TABLE 1
Regeneration of Used Supported Palladium Catalyst
Fresh Used Wash-Burn Regenerated
Catalyst Surface Area, m2/g 82.6 80 76.7 88.1
Pores Diameter <240 Å, % 9.5 13.0
Desired Product/Side 150:1 190.5 
Product Molar Ratio
Catalyst Activity Relative 100 ˜30 70 90-103
to Fresh Catalyst, %

From the above results, it is noted that after the catalyst was cleaned by methanol solvent and regenerated by contact with glycolic acid treating agent, its surface area increased to 88.1 m2/g, which is desirably greater than that of the fresh catalyst standard (82.6 m2/g). The percentage of pores <240 Å also increased to 13.0% from 9.5% for the spent catalyst. These results indicate that the catalyst regeneration method of this invention not only cleans all the organic deposits from the used catalyst, but also clears the blockage of small pores in the support, which means that the large Pd particles on the used catalyst were broken down to smaller particles for the regenerated catalyst. Also, the increased surface area indicates that the Pd particle size is smaller than that of the fresh standard, and the particles are deposited mainly in the larger pores, otherwise the catalyst surface area would not increase significantly. This explanation is fully supported by the catalyst activity and selectivity test results.

Used catalyst regenerated by the method of the present invention has an activity close to or even exceeding 100% of the fresh catalyst standard. Because the spent catalyst had been used for years, some attrition and loss of Pd from the support is unavoidable, but this new catalyst regeneration procedure restored the activity to near 100% or more of the fresh standard activity. This result indicates that for the regenerated catalyst the Pd active metal is being used more efficiently, e.g. the Pd is exposed on the catalyst surface in smaller particle size and at locations which are easy for process reactants to reach, i.e in pores larger than about 240 Å diameter.

The molar ratio of desired H2O2 product to side product after the catalyst regeneration (190:1) also exceeded that for the fresh catalyst standard (150:1). The high selectivity is apparently an effect of Pd deposited in pores >240 Å. As discussed above, to avoid over hydrogenation of EAQ:H2 dimer and formation of the undesired product EAQ:H4, one must try to minimize the time during which EAQ:H2 remains at the adsorbed site, and this intermediate material must be removed as soon as possible. The critical diameter of intermediate EAQ:H2 dimer is about 120 Å. Ideally, it should be avoided to deposit Pd into the catalyst pores that have a diameter smaller than 240 Å, and in which the free movement of the dimer is restricted and excess hydrogenation is unavoidable.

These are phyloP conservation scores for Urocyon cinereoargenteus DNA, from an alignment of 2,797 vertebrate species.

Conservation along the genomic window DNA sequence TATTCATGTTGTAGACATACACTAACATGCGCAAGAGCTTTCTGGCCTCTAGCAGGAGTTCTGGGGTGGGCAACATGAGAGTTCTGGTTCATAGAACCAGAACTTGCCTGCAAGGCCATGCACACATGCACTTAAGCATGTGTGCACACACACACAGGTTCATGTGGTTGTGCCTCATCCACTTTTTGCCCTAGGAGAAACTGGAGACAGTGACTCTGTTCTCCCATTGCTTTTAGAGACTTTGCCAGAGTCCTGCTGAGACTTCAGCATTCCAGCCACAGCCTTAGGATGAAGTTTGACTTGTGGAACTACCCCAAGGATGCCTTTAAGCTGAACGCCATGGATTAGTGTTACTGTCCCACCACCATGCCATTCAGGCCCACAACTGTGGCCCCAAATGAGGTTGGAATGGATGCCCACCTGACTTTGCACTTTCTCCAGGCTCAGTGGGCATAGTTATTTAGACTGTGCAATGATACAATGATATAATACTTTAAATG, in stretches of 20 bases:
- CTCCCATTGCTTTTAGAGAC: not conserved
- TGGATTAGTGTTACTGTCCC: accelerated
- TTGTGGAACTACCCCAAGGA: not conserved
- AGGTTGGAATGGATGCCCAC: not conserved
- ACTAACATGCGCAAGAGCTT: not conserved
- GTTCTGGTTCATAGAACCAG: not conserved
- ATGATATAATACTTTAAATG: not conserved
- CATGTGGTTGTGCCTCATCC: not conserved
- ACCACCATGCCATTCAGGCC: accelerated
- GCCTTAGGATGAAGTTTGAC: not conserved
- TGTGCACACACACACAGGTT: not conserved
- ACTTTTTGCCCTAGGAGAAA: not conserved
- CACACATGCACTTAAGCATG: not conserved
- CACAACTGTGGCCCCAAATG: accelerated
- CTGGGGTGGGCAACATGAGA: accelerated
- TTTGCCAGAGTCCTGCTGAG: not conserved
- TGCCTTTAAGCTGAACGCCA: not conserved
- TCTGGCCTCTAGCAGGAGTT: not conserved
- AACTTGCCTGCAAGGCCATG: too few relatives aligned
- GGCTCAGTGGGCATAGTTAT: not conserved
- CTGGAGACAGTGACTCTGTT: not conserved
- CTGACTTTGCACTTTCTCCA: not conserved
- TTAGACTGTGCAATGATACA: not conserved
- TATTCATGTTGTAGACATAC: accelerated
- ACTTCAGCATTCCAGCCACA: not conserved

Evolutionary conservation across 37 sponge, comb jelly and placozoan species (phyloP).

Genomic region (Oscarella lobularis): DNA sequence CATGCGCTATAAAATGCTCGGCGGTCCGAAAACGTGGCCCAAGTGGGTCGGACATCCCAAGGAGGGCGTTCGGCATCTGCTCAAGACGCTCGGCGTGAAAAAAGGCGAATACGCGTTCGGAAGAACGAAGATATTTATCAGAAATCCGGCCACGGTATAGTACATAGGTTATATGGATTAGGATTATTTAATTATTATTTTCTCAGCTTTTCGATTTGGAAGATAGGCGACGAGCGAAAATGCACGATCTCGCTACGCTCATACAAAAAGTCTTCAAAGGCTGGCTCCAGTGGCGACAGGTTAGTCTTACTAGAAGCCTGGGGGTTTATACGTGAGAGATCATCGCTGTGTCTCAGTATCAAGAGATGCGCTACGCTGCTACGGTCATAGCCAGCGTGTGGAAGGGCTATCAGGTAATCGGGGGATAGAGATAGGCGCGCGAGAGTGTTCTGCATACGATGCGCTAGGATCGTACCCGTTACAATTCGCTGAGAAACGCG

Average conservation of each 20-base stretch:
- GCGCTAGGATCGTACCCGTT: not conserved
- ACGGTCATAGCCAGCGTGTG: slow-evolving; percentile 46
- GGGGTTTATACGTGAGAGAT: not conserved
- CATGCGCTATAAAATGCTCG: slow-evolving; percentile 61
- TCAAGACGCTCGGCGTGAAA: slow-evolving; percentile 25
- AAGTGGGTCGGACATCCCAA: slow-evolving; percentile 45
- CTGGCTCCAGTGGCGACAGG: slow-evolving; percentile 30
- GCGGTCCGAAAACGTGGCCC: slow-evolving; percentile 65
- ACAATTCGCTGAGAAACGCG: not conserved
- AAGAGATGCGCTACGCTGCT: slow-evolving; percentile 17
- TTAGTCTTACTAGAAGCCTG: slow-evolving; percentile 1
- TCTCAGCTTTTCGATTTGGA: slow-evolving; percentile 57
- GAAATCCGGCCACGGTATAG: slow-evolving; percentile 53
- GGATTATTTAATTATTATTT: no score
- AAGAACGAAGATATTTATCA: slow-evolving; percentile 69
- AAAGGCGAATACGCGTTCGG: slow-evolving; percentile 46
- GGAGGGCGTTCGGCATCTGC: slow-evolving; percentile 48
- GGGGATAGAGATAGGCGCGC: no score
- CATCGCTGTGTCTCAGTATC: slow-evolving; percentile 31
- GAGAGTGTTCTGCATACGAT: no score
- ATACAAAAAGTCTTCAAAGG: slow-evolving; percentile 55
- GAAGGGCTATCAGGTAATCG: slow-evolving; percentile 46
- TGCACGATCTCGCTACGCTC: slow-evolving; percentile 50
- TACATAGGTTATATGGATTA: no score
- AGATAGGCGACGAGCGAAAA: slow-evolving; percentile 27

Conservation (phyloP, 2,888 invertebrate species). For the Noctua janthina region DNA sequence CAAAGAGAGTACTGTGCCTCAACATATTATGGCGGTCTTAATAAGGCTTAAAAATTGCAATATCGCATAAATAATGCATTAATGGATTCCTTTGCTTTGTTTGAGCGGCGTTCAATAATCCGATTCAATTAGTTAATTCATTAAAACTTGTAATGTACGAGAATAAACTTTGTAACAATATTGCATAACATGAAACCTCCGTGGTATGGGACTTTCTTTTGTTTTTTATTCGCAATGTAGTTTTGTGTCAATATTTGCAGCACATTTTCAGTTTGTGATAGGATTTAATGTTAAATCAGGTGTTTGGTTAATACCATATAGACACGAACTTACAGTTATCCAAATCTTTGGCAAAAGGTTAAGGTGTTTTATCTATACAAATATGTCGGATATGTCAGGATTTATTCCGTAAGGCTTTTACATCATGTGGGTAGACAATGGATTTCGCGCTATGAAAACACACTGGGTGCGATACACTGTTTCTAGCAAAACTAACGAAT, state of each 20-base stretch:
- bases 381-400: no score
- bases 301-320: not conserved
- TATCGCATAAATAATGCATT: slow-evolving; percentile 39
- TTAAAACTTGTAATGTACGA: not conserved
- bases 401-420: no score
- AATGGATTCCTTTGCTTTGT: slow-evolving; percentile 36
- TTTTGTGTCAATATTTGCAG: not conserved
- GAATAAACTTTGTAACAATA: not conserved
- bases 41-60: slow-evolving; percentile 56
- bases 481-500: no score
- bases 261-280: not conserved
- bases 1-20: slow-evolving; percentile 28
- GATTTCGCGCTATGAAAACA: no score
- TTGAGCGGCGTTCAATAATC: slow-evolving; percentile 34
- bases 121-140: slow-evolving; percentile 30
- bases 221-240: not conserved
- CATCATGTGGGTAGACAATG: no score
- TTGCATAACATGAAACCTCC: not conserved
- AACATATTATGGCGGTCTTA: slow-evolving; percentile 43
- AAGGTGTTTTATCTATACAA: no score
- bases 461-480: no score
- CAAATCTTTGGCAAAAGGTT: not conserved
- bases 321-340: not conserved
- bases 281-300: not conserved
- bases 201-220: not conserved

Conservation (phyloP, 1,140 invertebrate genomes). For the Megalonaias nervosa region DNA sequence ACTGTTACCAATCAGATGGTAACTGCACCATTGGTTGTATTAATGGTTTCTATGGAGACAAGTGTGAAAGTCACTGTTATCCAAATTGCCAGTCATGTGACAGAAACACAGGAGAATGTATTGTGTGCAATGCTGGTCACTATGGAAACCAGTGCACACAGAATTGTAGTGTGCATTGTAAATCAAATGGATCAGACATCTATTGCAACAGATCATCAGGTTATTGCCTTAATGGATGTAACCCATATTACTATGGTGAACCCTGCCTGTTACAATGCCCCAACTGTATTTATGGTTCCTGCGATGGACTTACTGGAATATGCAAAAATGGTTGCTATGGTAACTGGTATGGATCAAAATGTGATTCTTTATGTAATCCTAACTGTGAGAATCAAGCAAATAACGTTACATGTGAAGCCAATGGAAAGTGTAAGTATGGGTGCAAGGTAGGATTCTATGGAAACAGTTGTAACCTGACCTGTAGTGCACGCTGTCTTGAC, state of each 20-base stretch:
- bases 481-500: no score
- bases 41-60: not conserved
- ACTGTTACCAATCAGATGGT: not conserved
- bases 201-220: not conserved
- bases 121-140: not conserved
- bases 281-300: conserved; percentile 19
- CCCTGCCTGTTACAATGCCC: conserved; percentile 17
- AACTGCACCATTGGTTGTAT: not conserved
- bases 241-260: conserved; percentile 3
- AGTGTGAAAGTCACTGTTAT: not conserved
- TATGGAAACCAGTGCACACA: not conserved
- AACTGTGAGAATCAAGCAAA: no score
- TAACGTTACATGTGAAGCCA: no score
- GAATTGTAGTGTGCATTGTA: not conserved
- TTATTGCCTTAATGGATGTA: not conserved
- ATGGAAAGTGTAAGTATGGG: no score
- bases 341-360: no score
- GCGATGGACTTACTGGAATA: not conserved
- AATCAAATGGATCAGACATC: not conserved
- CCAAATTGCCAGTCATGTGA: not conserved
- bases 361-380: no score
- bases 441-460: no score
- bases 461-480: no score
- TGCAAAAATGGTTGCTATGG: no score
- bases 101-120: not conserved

Although this invention has been described broadly and also in terms of specific preferred embodiments, it will be understood that modifications and variations may be made to the invention as defined within the scope of the following claims.

Patent Citations
Cited PatentFiling datePublication dateApplicantTitle
US3674706 *Jun 3, 1970Jul 4, 1972Phillips Petroleum CoTin impregnation regeneration of group viii reforming-dehydrogenation catalysts
US4148750Jan 10, 1977Apr 10, 1979Exxon Research & Engineering Co.Regeneration of hydrorefining catalysts
US4454240Nov 2, 1981Jun 12, 1984Hri, Inc.Removal of iron, titanium, calcium, sodium, vanadium and nickel
US4595666Apr 30, 1984Jun 17, 1986Hri, Inc.Catalyst rejuvenation process for removal of metal contaminants
US4983558 *Feb 16, 1989Jan 8, 1991Institut Francais Du PetroleSulfiding new or regenerated hydrorefining catalyst using organic polysulfides or polythioethers in absence of hydrogen
US4999326 *Jun 18, 1990Mar 12, 1991Amoco CorporationDehydrogenation Catalyst; Contacting with an Organic Polar Solvent, i.e. Methanol, Acetone
US5017535 *Jun 20, 1990May 21, 1991Akzo N.V.Process for the preparation of a presulfided and sulfided catalyst
US5188996May 22, 1991Feb 23, 1993Mobil Oil Corp.Redispersion of noble metal on low acidity support
US5851948 *Aug 20, 1996Dec 22, 1998Hydrocarbon Technologies, Inc.Supported catalyst and process for catalytic oxidation of volatile organic compounds
US6001762 *Feb 4, 1998Dec 14, 1999E. I. Du Pont De Nemours And CompanyReactivation of perfluorinated ion-exchange microcomposite catalysts